Air quality made recent headlines when a thick layer of pollution spread over southern England in early April. Reports stressed the hazards posed by pollution particles to our health, but pollution has another, more unexpected impact: it contributes to climate change, primarily by opposing the warming due to greenhouse gases.
The atmosphere contains a large number of tiny solid or liquid particles called aerosols. Some of those aerosols come from natural sources: sand storms, sea spray, or even the pollens emitted by plants. But we add to natural levels through transport, energy generation, industry, heating, and agriculture – that is the pollution we saw a few weeks ago. The aerosols we emit have competing effects on the Earth’s climate. On the one hand, they cool the climate by preventing sunlight from reaching the surface. It is darker under a plume of pollution than under clear skies, and aerosols also lead to the formation of brighter clouds, which in turn reflect more sunlight back to space. On the other hand, aerosols made of soot are black, and warm the climate by absorbing more sunlight within the atmosphere. Climate change is the result of the tug of war between the warming caused by greenhouse gases and soot aerosols, and the cooling caused by the other aerosol species. We know that the warming side is winning, but a key question is: by how much?
To answer that question, I work with British and European colleagues on a large project called MACC (Monitoring Atmospheric Composition and Climate), funded by the European Union. MACC produces daily global and European forecasts of atmospheric aerosols, creating an expanding record that started in January 2003. We use that record to routinely monitor the impact of man-made aerosols on climate. We estimate that man-made aerosols reflect back to space an average of 1 watt for every square metre of the planet. This cancels out just less than one third of the 2.6 watts per square metres added to the Earth’s energy budget by man-made increases in greenhouse gas concentrations. The image below shows where the effect of man-made aerosols is strongest. As expected, the industrialised regions of Europe, North America, India, and China appear clearly. Regions over the oceans also stand out, because pollution transported from the nearby land makes maritime clouds brighter there. The gain of energy due to soot aerosols is included in that picture, but is generally masked by the stronger loss of energy due to other aerosols: it only dominates over desert regions, where the surface itself is very reflective.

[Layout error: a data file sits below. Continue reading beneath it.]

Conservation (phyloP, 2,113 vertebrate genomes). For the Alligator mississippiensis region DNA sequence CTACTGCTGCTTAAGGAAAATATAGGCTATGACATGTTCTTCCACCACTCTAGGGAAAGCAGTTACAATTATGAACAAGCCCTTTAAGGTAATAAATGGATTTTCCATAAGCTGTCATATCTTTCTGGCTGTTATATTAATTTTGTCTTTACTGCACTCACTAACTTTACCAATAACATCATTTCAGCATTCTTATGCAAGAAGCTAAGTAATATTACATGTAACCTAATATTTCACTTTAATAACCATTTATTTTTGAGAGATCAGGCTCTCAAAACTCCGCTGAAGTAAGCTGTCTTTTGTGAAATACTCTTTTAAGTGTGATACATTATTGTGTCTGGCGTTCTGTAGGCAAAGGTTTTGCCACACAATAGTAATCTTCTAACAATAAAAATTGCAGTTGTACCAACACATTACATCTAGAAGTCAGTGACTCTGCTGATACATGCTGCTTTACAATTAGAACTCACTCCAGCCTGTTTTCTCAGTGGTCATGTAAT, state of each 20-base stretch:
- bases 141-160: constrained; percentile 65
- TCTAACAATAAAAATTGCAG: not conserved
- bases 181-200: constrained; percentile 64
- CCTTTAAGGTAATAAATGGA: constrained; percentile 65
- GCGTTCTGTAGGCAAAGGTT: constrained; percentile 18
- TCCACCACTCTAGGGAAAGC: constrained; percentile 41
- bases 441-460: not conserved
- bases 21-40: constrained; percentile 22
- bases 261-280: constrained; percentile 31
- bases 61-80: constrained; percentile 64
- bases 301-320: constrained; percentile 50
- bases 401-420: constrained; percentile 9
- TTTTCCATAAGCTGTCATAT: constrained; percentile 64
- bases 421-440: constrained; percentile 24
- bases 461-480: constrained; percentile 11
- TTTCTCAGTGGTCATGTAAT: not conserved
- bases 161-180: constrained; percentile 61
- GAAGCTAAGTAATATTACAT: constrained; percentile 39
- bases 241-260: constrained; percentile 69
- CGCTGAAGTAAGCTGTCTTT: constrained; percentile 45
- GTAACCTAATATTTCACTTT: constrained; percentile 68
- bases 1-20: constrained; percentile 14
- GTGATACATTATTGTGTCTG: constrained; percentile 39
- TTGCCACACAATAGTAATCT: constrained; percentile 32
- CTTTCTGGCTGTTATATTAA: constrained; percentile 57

This figure shows the distribution of changes in top-of-atmosphere energy budget (in watts per square metre) due to man-made aerosols, on average over the period 2003–2012. Blue colours indicate net losses of energy, which cause cooling. Red colours indicate gains of energy, which cause warming. The map is restricted to the 60°S–60°N latitude range, where satellite observations of aerosols and clouds are best.
Estimating the impact of aerosols is not easy. First, the amount of aerosols emitted into the atmosphere by human activities is not well known. Then, aerosols only remain in the atmosphere for a few days before being washed out by precipitation, so pollution levels vary considerably in time and space. Whereas an accurate global picture of carbon dioxide concentrations can be obtained by taking measurements just over Hawaii, we need frequent observations by sophisticated satellite instruments to monitor global aerosol concentrations properly. Finally, aerosols undergo chemical and physical transformations in the atmosphere, which affect their ability to interact with sunlight and clouds. For those reasons, although the MACC best estimate of the aerosol climate impact is 1 watt per square metre, we determined that those impacts could be as little as 0.5 watts or as much as 2 watts. One thing is known for certain, though: as we decrease aerosol emissions to improve the quality of the air we breathe, we are leaving an increasing fraction of greenhouse gas warming unopposed. MACC and other projects help to solve that dilemma.
For more detailed information:
Bellouin, N., Quaas, J., Morcrette, J.-J., and Boucher, O., 2013. Estimates of aerosol radiative forcing from the MACC re-analysis. Atmos. Chem. Phys., 13, 2045-2062, doi:10.5194/acp-13-2045-2013. Available in open access here.